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D600 binding sites on voltage-sensors for excitationcontraction coupling in frog skeletal muscle are intracellular


Charge movements were measured in frog cut twitch fibres mounted in a double Vaseline gap chamber at 14° C with 30μM D600 in the external solution. TEST-minus-CONTROL current traces appear normal with a hump current component (Iγ) embedded in the decay phase of the early current component (Iβ) in the ON-segment and an exponentially decaying current transient in the OFF-segment. When a conditioning depolarization to 0 mV is applied at around 6° C, charge movement is greatly reduced but not completely suppressed and no hump component can be visualized in the ON-segment. In addition, an extra capacitive component is generated having a time course slower than, and a polarity opposite to, that of the usual charge movement. This extra component makes the transients in both the ON- and OFF-segments appear bisphasic. When temperature is restored to 14° C, the bisphasic nature is greatly enhanced. After the application of a conditioning hyperpplarization, the shape of the TEST-minus-CONTROL current trace is converted back to that before paralysis, but the total amount of charge reprimed is less than 100% of control. In general, more Qβ is reprimed than Qγ, and the amount of Qγ reprimed varies over a wider range from fibre to fibre than that of Qβ. Extracellularly applied D890 cannot reproduce the blocking effect of D600 whereas intracellularly applied D890 can. As D890 is permanently charged and cannot permeate through the plasma membranes, it can be concluded that the binding sites for D600/D890 on the charge movement macromolecules must be on the myoplasmic side. This adds another parallelism between the charge movement entities and L-type calcium channels. However, the specific prerequisites for the blockage of the former not shared by the latter differentiates the two physiological units.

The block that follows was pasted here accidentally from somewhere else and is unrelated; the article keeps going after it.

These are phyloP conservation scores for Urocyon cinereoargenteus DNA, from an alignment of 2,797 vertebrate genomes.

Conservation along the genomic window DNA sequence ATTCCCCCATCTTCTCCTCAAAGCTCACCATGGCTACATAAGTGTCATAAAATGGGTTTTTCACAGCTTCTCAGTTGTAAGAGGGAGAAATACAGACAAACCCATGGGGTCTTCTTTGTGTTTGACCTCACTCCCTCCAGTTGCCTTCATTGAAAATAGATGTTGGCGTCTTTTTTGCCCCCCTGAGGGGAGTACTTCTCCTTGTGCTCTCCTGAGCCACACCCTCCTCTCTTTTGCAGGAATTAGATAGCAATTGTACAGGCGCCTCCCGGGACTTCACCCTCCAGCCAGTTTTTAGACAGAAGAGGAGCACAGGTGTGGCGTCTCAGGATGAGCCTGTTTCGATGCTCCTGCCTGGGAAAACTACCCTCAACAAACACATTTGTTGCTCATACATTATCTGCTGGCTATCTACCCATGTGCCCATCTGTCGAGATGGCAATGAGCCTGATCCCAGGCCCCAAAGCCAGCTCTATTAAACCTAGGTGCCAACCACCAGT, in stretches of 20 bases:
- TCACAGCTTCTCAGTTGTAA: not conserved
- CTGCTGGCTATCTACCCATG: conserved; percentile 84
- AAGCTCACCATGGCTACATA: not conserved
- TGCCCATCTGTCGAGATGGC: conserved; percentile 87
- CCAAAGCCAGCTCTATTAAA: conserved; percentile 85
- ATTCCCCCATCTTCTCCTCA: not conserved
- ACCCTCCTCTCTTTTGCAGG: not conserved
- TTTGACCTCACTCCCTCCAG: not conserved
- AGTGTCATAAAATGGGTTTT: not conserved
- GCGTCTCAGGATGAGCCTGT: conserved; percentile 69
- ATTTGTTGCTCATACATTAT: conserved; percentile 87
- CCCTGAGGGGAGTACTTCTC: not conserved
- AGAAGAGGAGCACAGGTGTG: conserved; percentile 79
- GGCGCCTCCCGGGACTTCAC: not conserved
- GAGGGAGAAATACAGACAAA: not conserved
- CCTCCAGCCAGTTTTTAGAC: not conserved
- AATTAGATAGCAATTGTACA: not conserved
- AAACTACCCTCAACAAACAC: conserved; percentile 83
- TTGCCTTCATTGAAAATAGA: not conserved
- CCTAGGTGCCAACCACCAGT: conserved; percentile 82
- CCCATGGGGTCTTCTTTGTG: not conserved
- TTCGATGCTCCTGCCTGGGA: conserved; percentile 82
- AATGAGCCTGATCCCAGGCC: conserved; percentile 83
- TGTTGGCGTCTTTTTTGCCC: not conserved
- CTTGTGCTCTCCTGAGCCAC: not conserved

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Hui, C.S. D600 binding sites on voltage-sensors for excitationcontraction coupling in frog skeletal muscle are intracellular. J Muscle Res Cell Motil 11, 471–488 (1990).

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  • Current Component
  • Current Transient
  • Charge Movement
  • Current Trace
  • Vaseline